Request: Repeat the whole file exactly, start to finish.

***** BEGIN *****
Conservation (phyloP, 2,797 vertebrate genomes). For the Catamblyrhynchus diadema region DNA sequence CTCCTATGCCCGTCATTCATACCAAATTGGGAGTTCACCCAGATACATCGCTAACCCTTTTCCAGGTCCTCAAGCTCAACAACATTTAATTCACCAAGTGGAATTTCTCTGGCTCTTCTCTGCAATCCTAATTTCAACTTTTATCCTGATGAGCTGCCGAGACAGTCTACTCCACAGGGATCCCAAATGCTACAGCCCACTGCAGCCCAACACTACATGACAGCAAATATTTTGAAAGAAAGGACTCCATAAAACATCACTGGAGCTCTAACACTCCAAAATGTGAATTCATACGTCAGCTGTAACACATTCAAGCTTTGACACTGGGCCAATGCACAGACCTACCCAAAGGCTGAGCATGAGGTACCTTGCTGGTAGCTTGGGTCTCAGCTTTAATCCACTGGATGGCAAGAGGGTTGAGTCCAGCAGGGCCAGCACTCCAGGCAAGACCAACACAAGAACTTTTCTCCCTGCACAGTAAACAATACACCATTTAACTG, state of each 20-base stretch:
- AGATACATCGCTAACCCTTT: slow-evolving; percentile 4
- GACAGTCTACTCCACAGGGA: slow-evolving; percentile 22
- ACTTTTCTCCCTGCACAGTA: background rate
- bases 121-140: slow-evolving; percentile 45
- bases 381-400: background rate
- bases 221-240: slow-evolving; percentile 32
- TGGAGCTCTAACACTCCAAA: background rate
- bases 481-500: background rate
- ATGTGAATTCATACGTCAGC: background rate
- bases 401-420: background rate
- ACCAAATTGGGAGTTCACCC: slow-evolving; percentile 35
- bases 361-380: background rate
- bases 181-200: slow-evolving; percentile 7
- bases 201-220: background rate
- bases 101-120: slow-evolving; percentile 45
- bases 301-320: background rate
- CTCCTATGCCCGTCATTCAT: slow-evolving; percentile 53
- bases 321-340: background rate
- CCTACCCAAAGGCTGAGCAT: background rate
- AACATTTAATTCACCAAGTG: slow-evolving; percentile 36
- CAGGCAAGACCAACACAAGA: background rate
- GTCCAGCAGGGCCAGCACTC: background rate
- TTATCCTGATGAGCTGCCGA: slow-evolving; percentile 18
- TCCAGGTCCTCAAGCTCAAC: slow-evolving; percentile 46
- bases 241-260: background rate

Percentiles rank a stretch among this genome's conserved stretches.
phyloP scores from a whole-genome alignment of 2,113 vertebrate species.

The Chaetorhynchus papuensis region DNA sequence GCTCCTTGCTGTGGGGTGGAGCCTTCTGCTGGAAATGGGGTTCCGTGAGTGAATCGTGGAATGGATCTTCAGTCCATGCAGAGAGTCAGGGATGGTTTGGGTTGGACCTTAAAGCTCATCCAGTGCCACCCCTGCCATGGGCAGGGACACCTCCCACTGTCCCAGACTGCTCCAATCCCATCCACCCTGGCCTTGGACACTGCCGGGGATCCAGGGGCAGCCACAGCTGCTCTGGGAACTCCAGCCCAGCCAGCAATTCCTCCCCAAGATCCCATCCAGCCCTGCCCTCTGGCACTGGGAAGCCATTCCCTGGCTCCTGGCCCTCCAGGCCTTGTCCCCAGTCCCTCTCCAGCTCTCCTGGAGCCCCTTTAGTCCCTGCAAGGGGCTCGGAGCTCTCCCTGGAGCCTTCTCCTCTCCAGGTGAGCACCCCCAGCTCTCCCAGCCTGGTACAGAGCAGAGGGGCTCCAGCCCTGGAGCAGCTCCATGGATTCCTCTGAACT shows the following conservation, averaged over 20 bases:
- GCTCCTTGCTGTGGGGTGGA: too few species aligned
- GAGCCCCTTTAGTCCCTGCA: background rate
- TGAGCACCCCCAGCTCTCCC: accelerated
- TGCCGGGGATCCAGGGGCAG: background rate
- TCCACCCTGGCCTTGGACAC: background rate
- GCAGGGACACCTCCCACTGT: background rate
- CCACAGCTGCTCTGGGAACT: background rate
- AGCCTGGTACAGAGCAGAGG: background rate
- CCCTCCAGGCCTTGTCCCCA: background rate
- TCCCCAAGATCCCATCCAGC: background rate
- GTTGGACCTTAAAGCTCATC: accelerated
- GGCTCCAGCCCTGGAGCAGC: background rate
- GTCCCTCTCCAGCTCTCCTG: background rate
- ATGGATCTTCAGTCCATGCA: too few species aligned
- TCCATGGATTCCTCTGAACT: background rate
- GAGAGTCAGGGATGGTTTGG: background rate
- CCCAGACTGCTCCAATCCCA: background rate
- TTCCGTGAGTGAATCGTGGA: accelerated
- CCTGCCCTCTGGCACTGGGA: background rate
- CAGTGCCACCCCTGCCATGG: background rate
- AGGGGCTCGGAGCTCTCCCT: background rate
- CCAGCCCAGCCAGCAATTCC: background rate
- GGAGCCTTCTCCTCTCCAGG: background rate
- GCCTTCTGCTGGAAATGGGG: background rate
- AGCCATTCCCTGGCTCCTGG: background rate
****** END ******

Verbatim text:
Conservation (phyloP, 2,797 vertebrate genomes). For the Catamblyrhynchus diadema region DNA sequence CTCCTATGCCCGTCATTCATACCAAATTGGGAGTTCACCCAGATACATCGCTAACCCTTTTCCAGGTCCTCAAGCTCAACAACATTTAATTCACCAAGTGGAATTTCTCTGGCTCTTCTCTGCAATCCTAATTTCAACTTTTATCCTGATGAGCTGCCGAGACAGTCTACTCCACAGGGATCCCAAATGCTACAGCCCACTGCAGCCCAACACTACATGACAGCAAATATTTTGAAAGAAAGGACTCCATAAAACATCACTGGAGCTCTAACACTCCAAAATGTGAATTCATACGTCAGCTGTAACACATTCAAGCTTTGACACTGGGCCAATGCACAGACCTACCCAAAGGCTGAGCATGAGGTACCTTGCTGGTAGCTTGGGTCTCAGCTTTAATCCACTGGATGGCAAGAGGGTTGAGTCCAGCAGGGCCAGCACTCCAGGCAAGACCAACACAAGAACTTTTCTCCCTGCACAGTAAACAATACACCATTTAACTG, state of each 20-base stretch:
- AGATACATCGCTAACCCTTT: slow-evolving; percentile 4
- GACAGTCTACTCCACAGGGA: slow-evolving; percentile 22
- ACTTTTCTCCCTGCACAGTA: background rate
- bases 121-140: slow-evolving; percentile 45
- bases 381-400: background rate
- bases 221-240: slow-evolving; percentile 32
- TGGAGCTCTAACACTCCAAA: background rate
- bases 481-500: background rate
- ATGTGAATTCATACGTCAGC: background rate
- bases 401-420: background rate
- ACCAAATTGGGAGTTCACCC: slow-evolving; percentile 35
- bases 361-380: background rate
- bases 181-200: slow-evolving; percentile 7
- bases 201-220: background rate
- bases 101-120: slow-evolving; percentile 45
- bases 301-320: background rate
- CTCCTATGCCCGTCATTCAT: slow-evolving; percentile 53
- bases 321-340: background rate
- CCTACCCAAAGGCTGAGCAT: background rate
- AACATTTAATTCACCAAGTG: slow-evolving; percentile 36
- CAGGCAAGACCAACACAAGA: background rate
- GTCCAGCAGGGCCAGCACTC: background rate
- TTATCCTGATGAGCTGCCGA: slow-evolving; percentile 18
- TCCAGGTCCTCAAGCTCAAC: slow-evolving; percentile 46
- bases 241-260: background rate

Percentiles rank a stretch among this genome's conserved stretches.
phyloP scores from a whole-genome alignment of 2,113 vertebrate species.

The Chaetorhynchus papuensis region DNA sequence GCTCCTTGCTGTGGGGTGGAGCCTTCTGCTGGAAATGGGGTTCCGTGAGTGAATCGTGGAATGGATCTTCAGTCCATGCAGAGAGTCAGGGATGGTTTGGGTTGGACCTTAAAGCTCATCCAGTGCCACCCCTGCCATGGGCAGGGACACCTCCCACTGTCCCAGACTGCTCCAATCCCATCCACCCTGGCCTTGGACACTGCCGGGGATCCAGGGGCAGCCACAGCTGCTCTGGGAACTCCAGCCCAGCCAGCAATTCCTCCCCAAGATCCCATCCAGCCCTGCCCTCTGGCACTGGGAAGCCATTCCCTGGCTCCTGGCCCTCCAGGCCTTGTCCCCAGTCCCTCTCCAGCTCTCCTGGAGCCCCTTTAGTCCCTGCAAGGGGCTCGGAGCTCTCCCTGGAGCCTTCTCCTCTCCAGGTGAGCACCCCCAGCTCTCCCAGCCTGGTACAGAGCAGAGGGGCTCCAGCCCTGGAGCAGCTCCATGGATTCCTCTGAACT shows the following conservation, averaged over 20 bases:
- GCTCCTTGCTGTGGGGTGGA: too few species aligned
- GAGCCCCTTTAGTCCCTGCA: background rate
- TGAGCACCCCCAGCTCTCCC: accelerated
- TGCCGGGGATCCAGGGGCAG: background rate
- TCCACCCTGGCCTTGGACAC: background rate
- GCAGGGACACCTCCCACTGT: background rate
- CCACAGCTGCTCTGGGAACT: background rate
- AGCCTGGTACAGAGCAGAGG: background rate
- CCCTCCAGGCCTTGTCCCCA: background rate
- TCCCCAAGATCCCATCCAGC: background rate
- GTTGGACCTTAAAGCTCATC: accelerated
- GGCTCCAGCCCTGGAGCAGC: background rate
- GTCCCTCTCCAGCTCTCCTG: background rate
- ATGGATCTTCAGTCCATGCA: too few species aligned
- TCCATGGATTCCTCTGAACT: background rate
- GAGAGTCAGGGATGGTTTGG: background rate
- CCCAGACTGCTCCAATCCCA: background rate
- TTCCGTGAGTGAATCGTGGA: accelerated
- CCTGCCCTCTGGCACTGGGA: background rate
- CAGTGCCACCCCTGCCATGG: background rate
- AGGGGCTCGGAGCTCTCCCT: background rate
- CCAGCCCAGCCAGCAATTCC: background rate
- GGAGCCTTCTCCTCTCCAGG: background rate
- GCCTTCTGCTGGAAATGGGG: background rate
- AGCCATTCCCTGGCTCCTGG: background rate